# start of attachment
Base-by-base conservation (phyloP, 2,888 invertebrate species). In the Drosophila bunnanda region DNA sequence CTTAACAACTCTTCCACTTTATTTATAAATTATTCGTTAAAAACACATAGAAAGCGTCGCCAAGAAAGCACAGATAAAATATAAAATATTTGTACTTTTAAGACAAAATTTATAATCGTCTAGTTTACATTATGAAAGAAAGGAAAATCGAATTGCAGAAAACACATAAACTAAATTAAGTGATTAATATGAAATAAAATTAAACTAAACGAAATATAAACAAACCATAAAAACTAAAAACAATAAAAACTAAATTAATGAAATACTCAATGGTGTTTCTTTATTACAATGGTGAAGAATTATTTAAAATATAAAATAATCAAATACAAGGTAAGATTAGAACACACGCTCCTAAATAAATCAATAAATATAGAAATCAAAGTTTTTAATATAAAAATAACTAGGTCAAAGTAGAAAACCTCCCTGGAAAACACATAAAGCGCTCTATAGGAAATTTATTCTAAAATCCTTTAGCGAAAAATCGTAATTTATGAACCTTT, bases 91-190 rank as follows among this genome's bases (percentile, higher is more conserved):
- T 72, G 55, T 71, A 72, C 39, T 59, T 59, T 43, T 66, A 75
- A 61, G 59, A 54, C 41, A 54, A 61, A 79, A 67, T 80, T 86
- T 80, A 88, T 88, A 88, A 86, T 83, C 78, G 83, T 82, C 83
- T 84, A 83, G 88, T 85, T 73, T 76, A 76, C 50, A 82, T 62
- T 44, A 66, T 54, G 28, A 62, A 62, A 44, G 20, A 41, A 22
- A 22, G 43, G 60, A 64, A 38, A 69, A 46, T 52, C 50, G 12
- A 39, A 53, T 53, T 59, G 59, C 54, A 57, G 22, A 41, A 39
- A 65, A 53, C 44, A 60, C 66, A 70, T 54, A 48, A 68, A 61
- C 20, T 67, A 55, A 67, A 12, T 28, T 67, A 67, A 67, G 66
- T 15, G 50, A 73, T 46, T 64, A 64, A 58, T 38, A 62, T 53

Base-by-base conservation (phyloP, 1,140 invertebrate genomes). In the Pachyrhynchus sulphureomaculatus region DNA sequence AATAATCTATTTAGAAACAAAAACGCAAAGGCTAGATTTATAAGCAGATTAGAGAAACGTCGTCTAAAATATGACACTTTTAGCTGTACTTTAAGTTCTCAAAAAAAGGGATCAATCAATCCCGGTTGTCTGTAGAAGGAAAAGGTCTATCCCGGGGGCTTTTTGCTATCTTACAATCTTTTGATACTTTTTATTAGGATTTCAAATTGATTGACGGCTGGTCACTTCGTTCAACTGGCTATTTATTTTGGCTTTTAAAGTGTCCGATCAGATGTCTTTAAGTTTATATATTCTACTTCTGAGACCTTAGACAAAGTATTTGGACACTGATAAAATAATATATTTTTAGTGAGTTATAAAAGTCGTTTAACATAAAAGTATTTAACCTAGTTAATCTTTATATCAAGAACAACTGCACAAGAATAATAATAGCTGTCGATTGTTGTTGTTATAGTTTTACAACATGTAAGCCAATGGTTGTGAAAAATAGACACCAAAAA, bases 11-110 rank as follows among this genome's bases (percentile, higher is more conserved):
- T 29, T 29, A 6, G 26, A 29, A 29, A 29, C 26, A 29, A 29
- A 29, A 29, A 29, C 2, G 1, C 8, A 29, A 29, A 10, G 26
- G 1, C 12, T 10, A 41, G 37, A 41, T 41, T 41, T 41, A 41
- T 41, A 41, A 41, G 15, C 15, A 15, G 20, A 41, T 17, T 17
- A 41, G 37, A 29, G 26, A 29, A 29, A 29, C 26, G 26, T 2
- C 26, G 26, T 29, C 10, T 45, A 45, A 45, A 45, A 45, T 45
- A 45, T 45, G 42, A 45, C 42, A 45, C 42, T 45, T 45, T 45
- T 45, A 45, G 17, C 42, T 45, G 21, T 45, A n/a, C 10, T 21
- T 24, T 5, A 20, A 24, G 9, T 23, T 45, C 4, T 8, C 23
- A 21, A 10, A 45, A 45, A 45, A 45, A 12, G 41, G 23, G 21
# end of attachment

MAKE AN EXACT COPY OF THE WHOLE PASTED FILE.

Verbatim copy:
Base-by-base conservation (phyloP, 2,888 invertebrate species). In the Drosophila bunnanda region DNA sequence CTTAACAACTCTTCCACTTTATTTATAAATTATTCGTTAAAAACACATAGAAAGCGTCGCCAAGAAAGCACAGATAAAATATAAAATATTTGTACTTTTAAGACAAAATTTATAATCGTCTAGTTTACATTATGAAAGAAAGGAAAATCGAATTGCAGAAAACACATAAACTAAATTAAGTGATTAATATGAAATAAAATTAAACTAAACGAAATATAAACAAACCATAAAAACTAAAAACAATAAAAACTAAATTAATGAAATACTCAATGGTGTTTCTTTATTACAATGGTGAAGAATTATTTAAAATATAAAATAATCAAATACAAGGTAAGATTAGAACACACGCTCCTAAATAAATCAATAAATATAGAAATCAAAGTTTTTAATATAAAAATAACTAGGTCAAAGTAGAAAACCTCCCTGGAAAACACATAAAGCGCTCTATAGGAAATTTATTCTAAAATCCTTTAGCGAAAAATCGTAATTTATGAACCTTT, bases 91-190 rank as follows among this genome's bases (percentile, higher is more conserved):
- T 72, G 55, T 71, A 72, C 39, T 59, T 59, T 43, T 66, A 75
- A 61, G 59, A 54, C 41, A 54, A 61, A 79, A 67, T 80, T 86
- T 80, A 88, T 88, A 88, A 86, T 83, C 78, G 83, T 82, C 83
- T 84, A 83, G 88, T 85, T 73, T 76, A 76, C 50, A 82, T 62
- T 44, A 66, T 54, G 28, A 62, A 62, A 44, G 20, A 41, A 22
- A 22, G 43, G 60, A 64, A 38, A 69, A 46, T 52, C 50, G 12
- A 39, A 53, T 53, T 59, G 59, C 54, A 57, G 22, A 41, A 39
- A 65, A 53, C 44, A 60, C 66, A 70, T 54, A 48, A 68, A 61
- C 20, T 67, A 55, A 67, A 12, T 28, T 67, A 67, A 67, G 66
- T 15, G 50, A 73, T 46, T 64, A 64, A 58, T 38, A 62, T 53

Base-by-base conservation (phyloP, 1,140 invertebrate genomes). In the Pachyrhynchus sulphureomaculatus region DNA sequence AATAATCTATTTAGAAACAAAAACGCAAAGGCTAGATTTATAAGCAGATTAGAGAAACGTCGTCTAAAATATGACACTTTTAGCTGTACTTTAAGTTCTCAAAAAAAGGGATCAATCAATCCCGGTTGTCTGTAGAAGGAAAAGGTCTATCCCGGGGGCTTTTTGCTATCTTACAATCTTTTGATACTTTTTATTAGGATTTCAAATTGATTGACGGCTGGTCACTTCGTTCAACTGGCTATTTATTTTGGCTTTTAAAGTGTCCGATCAGATGTCTTTAAGTTTATATATTCTACTTCTGAGACCTTAGACAAAGTATTTGGACACTGATAAAATAATATATTTTTAGTGAGTTATAAAAGTCGTTTAACATAAAAGTATTTAACCTAGTTAATCTTTATATCAAGAACAACTGCACAAGAATAATAATAGCTGTCGATTGTTGTTGTTATAGTTTTACAACATGTAAGCCAATGGTTGTGAAAAATAGACACCAAAAA, bases 11-110 rank as follows among this genome's bases (percentile, higher is more conserved):
- T 29, T 29, A 6, G 26, A 29, A 29, A 29, C 26, A 29, A 29
- A 29, A 29, A 29, C 2, G 1, C 8, A 29, A 29, A 10, G 26
- G 1, C 12, T 10, A 41, G 37, A 41, T 41, T 41, T 41, A 41
- T 41, A 41, A 41, G 15, C 15, A 15, G 20, A 41, T 17, T 17
- A 41, G 37, A 29, G 26, A 29, A 29, A 29, C 26, G 26, T 2
- C 26, G 26, T 29, C 10, T 45, A 45, A 45, A 45, A 45, T 45
- A 45, T 45, G 42, A 45, C 42, A 45, C 42, T 45, T 45, T 45
- T 45, A 45, G 17, C 42, T 45, G 21, T 45, A n/a, C 10, T 21
- T 24, T 5, A 20, A 24, G 9, T 23, T 45, C 4, T 8, C 23
- A 21, A 10, A 45, A 45, A 45, A 45, A 12, G 41, G 23, G 21